8. This August I was lucky enough to go back to La Palma with the family for a couple of weeks. Perhaps more importantly I was able to take my cameras, and this time I hired a telescope over there rather than look at the skies wishing I had my scope with me. Same as last time we were unlucky with the weather, by La Palma standards, and several nights were lost to very thick Calima - dust laden winds blowing from the Sahara . These clog up the sky and raise the temperature quite drastically. It also severely hampered my ‘schedule’ of timelapses I wanted to get but living in the UK I can expect perhaps one night in two weeks to be clear. I can’t complain at the loss of 4-5 nights out of two weeks! Although it was frustrating to miss the Perseids again - they were on the one night it actually rained!! La Palma, perhaps surprisingly for one of the best locations for astronomy in the world, is a very cloudy island. When conditions are ‘normal’ it is usual for the inhabited parts of the island at less than 3000 ft to be frequently cloudy at night time. The cloud comes and goes but is often there and can be seen in several of my timelapses. There is an inversion later at approximately 3000ft though above which it is as clear as it’s cloudy below. So, if you can get high enough you can get above the clouds and almost guarantee starry skies. But, the same situations that give those clouds give us cloud waterfalls over the Cumbre Vieja (the ridge of hills linking the north and south of the island) and some amazing fog. I could go back to La Palma just to do timelapses of the fog/cloud! If you can get high enough it’s truly worth it. Up at altitude the skies are very steady and clear. I could see detail and texture in the Milky Way right through from beneath Scorpius/Sagittarius, right overhead and down into Cassiopeia and Perseus. The Milky Way was visible right down to the horizon and the stars were pinpoint spots of light - no twinkling, not even low on the horizon! There are various spots at the side of the road you can set up on - although be prepared for a number of cars to drive past with their lights full on! I was quite surprised at the number of cars - several of my timelapses show the observatories lit up by cars with their lights on full. Of course, arguably I was part of the problem… but then I was happy to drive around on sidelights (once I’d sorted out turning off the cars internal illumination!) I met and spoke with a surprising number of people, mostly Spanish and German. But it was frustrating whilst taking a timelapse to have people drive up and take pictures of themselves pointing a torch at the Milky Way, right in my field of view. Some of my timelapses show this despite my best efforts. I was able to take Tom up with me a couple of times (even Kate came up too one night!). I quite like being on my own at night but at altitude and with the humidity at less than 5% and the walking around often being on rocky broken volcanic surfaces it was good to have company. Of course, Tom being 10 he can see way better than me, something he was happy to point out regularly! I've put together a timelapse which I’ve called the Road to the Roque. Whether you approach the Roque from the east from Santa Cruz de la Palma or from the north west (Hoya Grande) it’s at the top of a long very switchbacked road. Driving up and down 7-8 times over the two weeks burned out the hire cars brakes - thank goodness for power steering! You can’t get to the top without going up the road - the views along the way were stunning so any timelapse I put together I wanted to include that part of the journey! The car brakes really were burned out. On the last day driving back to the airport they were noisy enough I felt it best to leave the car in second gear for the last 13km (downhill).. I hired a telescope for about a week out there from an outfit that turned out to be just 10 minutes up the road ( http://athos.org ) A German setup (the guy I spoke to, Jan, spoke perfect English!) which has to be the kind of place I’d happily just move to (just as soon as that lottery win comes in). They have a place with several small houses for accommodation, observing platforms, observatories, plenty of kit and are in a truly dark spot. Absolute Paradise! They kindly gave me a guided tour (they took care I didn’t wake up some of the astronomers that had been up all night) but the place was great. I have started siphoning off money from my joint account… (luckily Kate doesn’t go on SGL!). I hired an Evolution 6 with Starsense. My rationale was to have something I could carry around easily and for it to be smaller than my main scope at home and something I haven’t used before. It worked out perfectly, the little 6 inch was giving me much better views than my 10” Newt does a home and many an hour was spent looking at Mars, Saturn, Jupiter and Venus and looking at objects in the lower reaches of the Milky Way that we can’t normally see from the UK! The starsense was cool - level, aim north, hit a button… and it just worked! I could blether on for hours but won’t - here’s a link to the time-lapse I’ve done. Its missing some stuff I wanted to get but some stuff worked better than I’d expected so I can’t complain. A couple of the timelapses were done in strong dusty winds, in one of them I spent an hour hunched over the camera on it’s tripod holding a large black cloth as a shield for me and the camera from virtually gale force winds. Amazingly that one worked well although my shoulders weren’t so happy! Getting lost on the path on the way back down to the car was a bit hairy (the caldera was 20 ft to my right) but a bit of judicious Maps usage on my phone (most of the island provides at least 3G) enabled me to figure out that the all but invisible path I needed was just a few feet back from where I was… Finally, all else aside, I can’t overstate what having dark skies does. I live in a dark part of Devon and am grateful for that but the skies there were obscenely dark. The little villa we were staying in near Puntagorda on the north west of the island - you could walk literally straight out of the lit kitchen onto a patio and bang, there was the Milky Way, better than we even see it here, visible clearly in completely un dark adapted eyes… five minutes later and it’s enough to make you think… I could work from here you know, no need to go back to the UK…. I’ve started blethering again. Here’s the timelapse, I hope you enjoy it!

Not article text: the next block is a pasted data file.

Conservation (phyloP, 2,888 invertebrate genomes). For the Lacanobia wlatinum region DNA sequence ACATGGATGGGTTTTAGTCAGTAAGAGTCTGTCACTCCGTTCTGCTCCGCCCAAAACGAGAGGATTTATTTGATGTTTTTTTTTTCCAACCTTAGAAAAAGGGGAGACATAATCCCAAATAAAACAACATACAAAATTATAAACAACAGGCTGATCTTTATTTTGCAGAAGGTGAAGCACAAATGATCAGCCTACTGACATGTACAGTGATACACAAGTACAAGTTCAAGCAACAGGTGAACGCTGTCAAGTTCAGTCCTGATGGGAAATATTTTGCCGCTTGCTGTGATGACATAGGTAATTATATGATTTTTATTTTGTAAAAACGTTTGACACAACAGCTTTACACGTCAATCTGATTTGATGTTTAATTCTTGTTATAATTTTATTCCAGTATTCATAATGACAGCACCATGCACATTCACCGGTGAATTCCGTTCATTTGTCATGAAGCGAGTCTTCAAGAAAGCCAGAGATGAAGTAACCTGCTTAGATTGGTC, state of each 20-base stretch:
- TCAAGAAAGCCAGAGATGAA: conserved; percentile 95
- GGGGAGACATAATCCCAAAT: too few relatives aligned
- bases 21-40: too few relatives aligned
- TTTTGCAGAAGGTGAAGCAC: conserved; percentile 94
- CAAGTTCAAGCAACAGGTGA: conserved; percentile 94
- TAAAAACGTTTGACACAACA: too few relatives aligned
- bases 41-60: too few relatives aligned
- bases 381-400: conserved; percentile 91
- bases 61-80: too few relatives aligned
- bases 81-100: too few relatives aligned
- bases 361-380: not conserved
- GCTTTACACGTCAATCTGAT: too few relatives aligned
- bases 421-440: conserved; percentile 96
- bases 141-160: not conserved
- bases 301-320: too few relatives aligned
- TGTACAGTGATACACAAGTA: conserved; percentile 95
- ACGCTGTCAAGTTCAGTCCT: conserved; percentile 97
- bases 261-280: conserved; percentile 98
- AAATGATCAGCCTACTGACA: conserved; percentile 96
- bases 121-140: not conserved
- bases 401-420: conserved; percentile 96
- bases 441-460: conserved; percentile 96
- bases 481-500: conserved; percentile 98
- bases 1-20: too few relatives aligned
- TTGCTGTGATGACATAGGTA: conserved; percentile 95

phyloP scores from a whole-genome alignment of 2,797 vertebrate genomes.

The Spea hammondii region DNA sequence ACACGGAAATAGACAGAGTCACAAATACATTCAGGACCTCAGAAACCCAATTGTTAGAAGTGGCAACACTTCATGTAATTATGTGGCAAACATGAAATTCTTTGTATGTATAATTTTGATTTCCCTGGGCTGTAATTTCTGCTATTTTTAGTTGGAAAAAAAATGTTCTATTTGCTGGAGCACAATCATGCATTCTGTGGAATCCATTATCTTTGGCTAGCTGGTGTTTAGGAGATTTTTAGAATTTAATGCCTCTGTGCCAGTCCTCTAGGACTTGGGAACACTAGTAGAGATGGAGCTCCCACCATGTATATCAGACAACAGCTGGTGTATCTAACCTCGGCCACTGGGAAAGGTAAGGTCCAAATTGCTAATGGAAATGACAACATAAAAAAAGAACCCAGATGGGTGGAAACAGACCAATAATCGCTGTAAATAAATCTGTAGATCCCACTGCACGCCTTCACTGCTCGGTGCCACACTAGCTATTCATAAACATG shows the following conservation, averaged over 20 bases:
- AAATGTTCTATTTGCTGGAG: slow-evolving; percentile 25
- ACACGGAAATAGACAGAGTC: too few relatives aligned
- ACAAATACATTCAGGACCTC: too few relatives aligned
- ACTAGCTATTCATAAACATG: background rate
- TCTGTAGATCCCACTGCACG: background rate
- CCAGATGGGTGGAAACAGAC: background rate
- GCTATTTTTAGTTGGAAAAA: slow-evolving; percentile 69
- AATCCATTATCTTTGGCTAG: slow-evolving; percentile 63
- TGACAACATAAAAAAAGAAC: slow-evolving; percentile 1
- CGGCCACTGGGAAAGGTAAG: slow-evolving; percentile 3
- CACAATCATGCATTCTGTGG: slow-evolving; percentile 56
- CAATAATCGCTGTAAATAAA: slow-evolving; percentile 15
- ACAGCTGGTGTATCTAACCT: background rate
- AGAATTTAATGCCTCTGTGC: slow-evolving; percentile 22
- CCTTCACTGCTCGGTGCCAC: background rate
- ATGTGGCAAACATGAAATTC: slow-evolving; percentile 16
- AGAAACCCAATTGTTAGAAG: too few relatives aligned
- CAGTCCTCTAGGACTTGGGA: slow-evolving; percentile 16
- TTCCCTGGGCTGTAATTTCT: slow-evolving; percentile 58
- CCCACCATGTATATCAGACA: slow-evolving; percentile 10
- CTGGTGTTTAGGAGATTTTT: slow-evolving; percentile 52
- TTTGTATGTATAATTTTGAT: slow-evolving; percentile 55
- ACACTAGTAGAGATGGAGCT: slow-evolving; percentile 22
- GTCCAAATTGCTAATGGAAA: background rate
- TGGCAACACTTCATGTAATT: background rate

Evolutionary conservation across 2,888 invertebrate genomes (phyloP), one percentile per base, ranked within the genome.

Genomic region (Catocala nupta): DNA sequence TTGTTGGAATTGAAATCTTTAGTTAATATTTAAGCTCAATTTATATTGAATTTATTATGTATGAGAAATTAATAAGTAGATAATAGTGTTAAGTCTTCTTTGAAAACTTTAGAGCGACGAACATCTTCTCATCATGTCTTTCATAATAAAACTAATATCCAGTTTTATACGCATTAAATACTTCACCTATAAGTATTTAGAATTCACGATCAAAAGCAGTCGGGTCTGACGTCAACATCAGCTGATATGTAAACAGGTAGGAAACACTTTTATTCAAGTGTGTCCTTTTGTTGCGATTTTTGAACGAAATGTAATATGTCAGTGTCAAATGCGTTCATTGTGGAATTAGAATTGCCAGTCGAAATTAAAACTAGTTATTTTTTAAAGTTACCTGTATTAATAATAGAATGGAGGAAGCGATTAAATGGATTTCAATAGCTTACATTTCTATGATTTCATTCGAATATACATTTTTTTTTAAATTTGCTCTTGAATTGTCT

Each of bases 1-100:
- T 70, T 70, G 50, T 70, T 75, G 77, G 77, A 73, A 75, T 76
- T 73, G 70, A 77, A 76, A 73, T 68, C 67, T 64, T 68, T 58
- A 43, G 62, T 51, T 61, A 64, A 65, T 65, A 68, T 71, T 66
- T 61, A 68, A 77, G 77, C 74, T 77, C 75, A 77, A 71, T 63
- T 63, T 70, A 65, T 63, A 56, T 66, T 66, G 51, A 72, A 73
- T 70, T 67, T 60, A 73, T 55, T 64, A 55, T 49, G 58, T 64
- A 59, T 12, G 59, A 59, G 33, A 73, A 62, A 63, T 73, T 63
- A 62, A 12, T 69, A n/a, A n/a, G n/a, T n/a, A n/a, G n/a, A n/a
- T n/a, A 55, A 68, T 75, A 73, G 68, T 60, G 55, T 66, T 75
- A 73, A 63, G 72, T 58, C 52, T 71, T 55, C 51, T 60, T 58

9. That's cool I'm guessing that was next to a banana plantation The Milky Way is pretty clear considering the moon! Each night I went out I ended up chatting to people, mostly Spanish and German. I swapped half a pack of biscuits with one lot (there's had more chocolate and they'd never had hobnobs... done my bit for international relations. Timelapses are taking forever James